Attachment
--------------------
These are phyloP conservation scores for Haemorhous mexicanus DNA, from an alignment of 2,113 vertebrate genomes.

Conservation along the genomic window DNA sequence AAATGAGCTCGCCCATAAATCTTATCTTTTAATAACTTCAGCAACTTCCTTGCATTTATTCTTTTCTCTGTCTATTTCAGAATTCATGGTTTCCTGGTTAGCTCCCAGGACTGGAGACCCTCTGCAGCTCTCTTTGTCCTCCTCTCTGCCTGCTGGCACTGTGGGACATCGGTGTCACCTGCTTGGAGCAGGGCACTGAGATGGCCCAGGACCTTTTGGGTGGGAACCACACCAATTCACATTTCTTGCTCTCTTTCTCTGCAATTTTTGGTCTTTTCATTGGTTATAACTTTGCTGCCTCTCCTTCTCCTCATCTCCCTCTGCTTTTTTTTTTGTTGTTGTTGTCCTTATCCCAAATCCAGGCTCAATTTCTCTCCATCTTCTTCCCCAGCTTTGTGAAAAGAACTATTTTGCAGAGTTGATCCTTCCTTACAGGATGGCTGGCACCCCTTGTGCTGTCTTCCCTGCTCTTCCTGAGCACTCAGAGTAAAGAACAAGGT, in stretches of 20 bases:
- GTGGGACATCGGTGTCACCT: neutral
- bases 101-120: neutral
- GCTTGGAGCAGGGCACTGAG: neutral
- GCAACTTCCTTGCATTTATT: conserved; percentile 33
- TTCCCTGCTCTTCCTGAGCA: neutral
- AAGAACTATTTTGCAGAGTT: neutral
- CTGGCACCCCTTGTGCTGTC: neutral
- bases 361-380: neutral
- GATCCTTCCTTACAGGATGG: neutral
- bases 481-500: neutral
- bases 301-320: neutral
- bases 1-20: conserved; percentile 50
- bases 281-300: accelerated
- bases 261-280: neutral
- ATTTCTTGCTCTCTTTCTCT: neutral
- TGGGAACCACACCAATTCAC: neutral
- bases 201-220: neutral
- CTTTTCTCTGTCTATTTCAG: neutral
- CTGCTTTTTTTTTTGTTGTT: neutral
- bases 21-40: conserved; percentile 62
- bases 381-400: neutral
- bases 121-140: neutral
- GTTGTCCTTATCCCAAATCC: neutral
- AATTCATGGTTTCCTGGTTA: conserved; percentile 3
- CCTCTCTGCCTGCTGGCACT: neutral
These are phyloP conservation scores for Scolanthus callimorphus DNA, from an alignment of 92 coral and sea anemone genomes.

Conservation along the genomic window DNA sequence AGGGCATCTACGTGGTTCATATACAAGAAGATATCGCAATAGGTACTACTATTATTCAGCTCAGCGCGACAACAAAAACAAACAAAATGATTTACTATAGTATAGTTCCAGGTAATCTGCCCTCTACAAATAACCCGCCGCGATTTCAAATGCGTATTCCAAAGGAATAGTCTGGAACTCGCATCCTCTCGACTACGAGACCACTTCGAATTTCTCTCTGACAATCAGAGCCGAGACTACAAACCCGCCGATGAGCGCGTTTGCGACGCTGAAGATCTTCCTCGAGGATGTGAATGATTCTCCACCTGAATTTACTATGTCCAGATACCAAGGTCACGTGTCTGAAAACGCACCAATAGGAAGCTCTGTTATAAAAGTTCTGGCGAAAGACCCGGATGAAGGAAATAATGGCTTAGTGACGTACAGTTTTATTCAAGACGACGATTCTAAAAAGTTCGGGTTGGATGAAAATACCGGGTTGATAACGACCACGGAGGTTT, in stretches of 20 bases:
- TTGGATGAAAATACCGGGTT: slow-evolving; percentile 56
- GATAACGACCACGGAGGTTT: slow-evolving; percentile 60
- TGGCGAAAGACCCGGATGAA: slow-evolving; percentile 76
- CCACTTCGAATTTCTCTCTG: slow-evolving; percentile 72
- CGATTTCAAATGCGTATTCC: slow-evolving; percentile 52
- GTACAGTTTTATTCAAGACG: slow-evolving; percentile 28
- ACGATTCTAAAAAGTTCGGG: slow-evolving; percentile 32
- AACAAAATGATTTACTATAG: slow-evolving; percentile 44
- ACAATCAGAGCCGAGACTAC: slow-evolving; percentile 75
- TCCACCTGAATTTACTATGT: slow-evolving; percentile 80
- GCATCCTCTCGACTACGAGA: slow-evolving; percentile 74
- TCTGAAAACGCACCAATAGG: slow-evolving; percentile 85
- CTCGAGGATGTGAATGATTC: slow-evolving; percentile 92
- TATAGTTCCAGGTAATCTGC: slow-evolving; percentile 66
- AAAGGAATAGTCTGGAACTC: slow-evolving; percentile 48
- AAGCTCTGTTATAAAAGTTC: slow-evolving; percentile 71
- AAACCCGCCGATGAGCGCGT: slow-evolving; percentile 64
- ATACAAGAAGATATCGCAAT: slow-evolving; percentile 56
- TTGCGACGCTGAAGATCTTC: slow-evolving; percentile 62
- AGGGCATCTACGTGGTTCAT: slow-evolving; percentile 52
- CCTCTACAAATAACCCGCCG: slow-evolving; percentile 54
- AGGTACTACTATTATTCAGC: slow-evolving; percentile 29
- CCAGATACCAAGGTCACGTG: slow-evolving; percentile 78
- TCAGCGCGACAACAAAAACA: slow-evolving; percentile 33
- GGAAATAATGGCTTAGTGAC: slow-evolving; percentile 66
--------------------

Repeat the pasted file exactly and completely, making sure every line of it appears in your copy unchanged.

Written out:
These are phyloP conservation scores for Haemorhous mexicanus DNA, from an alignment of 2,113 vertebrate genomes.

Conservation along the genomic window DNA sequence AAATGAGCTCGCCCATAAATCTTATCTTTTAATAACTTCAGCAACTTCCTTGCATTTATTCTTTTCTCTGTCTATTTCAGAATTCATGGTTTCCTGGTTAGCTCCCAGGACTGGAGACCCTCTGCAGCTCTCTTTGTCCTCCTCTCTGCCTGCTGGCACTGTGGGACATCGGTGTCACCTGCTTGGAGCAGGGCACTGAGATGGCCCAGGACCTTTTGGGTGGGAACCACACCAATTCACATTTCTTGCTCTCTTTCTCTGCAATTTTTGGTCTTTTCATTGGTTATAACTTTGCTGCCTCTCCTTCTCCTCATCTCCCTCTGCTTTTTTTTTTGTTGTTGTTGTCCTTATCCCAAATCCAGGCTCAATTTCTCTCCATCTTCTTCCCCAGCTTTGTGAAAAGAACTATTTTGCAGAGTTGATCCTTCCTTACAGGATGGCTGGCACCCCTTGTGCTGTCTTCCCTGCTCTTCCTGAGCACTCAGAGTAAAGAACAAGGT, in stretches of 20 bases:
- GTGGGACATCGGTGTCACCT: neutral
- bases 101-120: neutral
- GCTTGGAGCAGGGCACTGAG: neutral
- GCAACTTCCTTGCATTTATT: conserved; percentile 33
- TTCCCTGCTCTTCCTGAGCA: neutral
- AAGAACTATTTTGCAGAGTT: neutral
- CTGGCACCCCTTGTGCTGTC: neutral
- bases 361-380: neutral
- GATCCTTCCTTACAGGATGG: neutral
- bases 481-500: neutral
- bases 301-320: neutral
- bases 1-20: conserved; percentile 50
- bases 281-300: accelerated
- bases 261-280: neutral
- ATTTCTTGCTCTCTTTCTCT: neutral
- TGGGAACCACACCAATTCAC: neutral
- bases 201-220: neutral
- CTTTTCTCTGTCTATTTCAG: neutral
- CTGCTTTTTTTTTTGTTGTT: neutral
- bases 21-40: conserved; percentile 62
- bases 381-400: neutral
- bases 121-140: neutral
- GTTGTCCTTATCCCAAATCC: neutral
- AATTCATGGTTTCCTGGTTA: conserved; percentile 3
- CCTCTCTGCCTGCTGGCACT: neutral
These are phyloP conservation scores for Scolanthus callimorphus DNA, from an alignment of 92 coral and sea anemone genomes.

Conservation along the genomic window DNA sequence AGGGCATCTACGTGGTTCATATACAAGAAGATATCGCAATAGGTACTACTATTATTCAGCTCAGCGCGACAACAAAAACAAACAAAATGATTTACTATAGTATAGTTCCAGGTAATCTGCCCTCTACAAATAACCCGCCGCGATTTCAAATGCGTATTCCAAAGGAATAGTCTGGAACTCGCATCCTCTCGACTACGAGACCACTTCGAATTTCTCTCTGACAATCAGAGCCGAGACTACAAACCCGCCGATGAGCGCGTTTGCGACGCTGAAGATCTTCCTCGAGGATGTGAATGATTCTCCACCTGAATTTACTATGTCCAGATACCAAGGTCACGTGTCTGAAAACGCACCAATAGGAAGCTCTGTTATAAAAGTTCTGGCGAAAGACCCGGATGAAGGAAATAATGGCTTAGTGACGTACAGTTTTATTCAAGACGACGATTCTAAAAAGTTCGGGTTGGATGAAAATACCGGGTTGATAACGACCACGGAGGTTT, in stretches of 20 bases:
- TTGGATGAAAATACCGGGTT: slow-evolving; percentile 56
- GATAACGACCACGGAGGTTT: slow-evolving; percentile 60
- TGGCGAAAGACCCGGATGAA: slow-evolving; percentile 76
- CCACTTCGAATTTCTCTCTG: slow-evolving; percentile 72
- CGATTTCAAATGCGTATTCC: slow-evolving; percentile 52
- GTACAGTTTTATTCAAGACG: slow-evolving; percentile 28
- ACGATTCTAAAAAGTTCGGG: slow-evolving; percentile 32
- AACAAAATGATTTACTATAG: slow-evolving; percentile 44
- ACAATCAGAGCCGAGACTAC: slow-evolving; percentile 75
- TCCACCTGAATTTACTATGT: slow-evolving; percentile 80
- GCATCCTCTCGACTACGAGA: slow-evolving; percentile 74
- TCTGAAAACGCACCAATAGG: slow-evolving; percentile 85
- CTCGAGGATGTGAATGATTC: slow-evolving; percentile 92
- TATAGTTCCAGGTAATCTGC: slow-evolving; percentile 66
- AAAGGAATAGTCTGGAACTC: slow-evolving; percentile 48
- AAGCTCTGTTATAAAAGTTC: slow-evolving; percentile 71
- AAACCCGCCGATGAGCGCGT: slow-evolving; percentile 64
- ATACAAGAAGATATCGCAAT: slow-evolving; percentile 56
- TTGCGACGCTGAAGATCTTC: slow-evolving; percentile 62
- AGGGCATCTACGTGGTTCAT: slow-evolving; percentile 52
- CCTCTACAAATAACCCGCCG: slow-evolving; percentile 54
- AGGTACTACTATTATTCAGC: slow-evolving; percentile 29
- CCAGATACCAAGGTCACGTG: slow-evolving; percentile 78
- TCAGCGCGACAACAAAAACA: slow-evolving; percentile 33
- GGAAATAATGGCTTAGTGAC: slow-evolving; percentile 66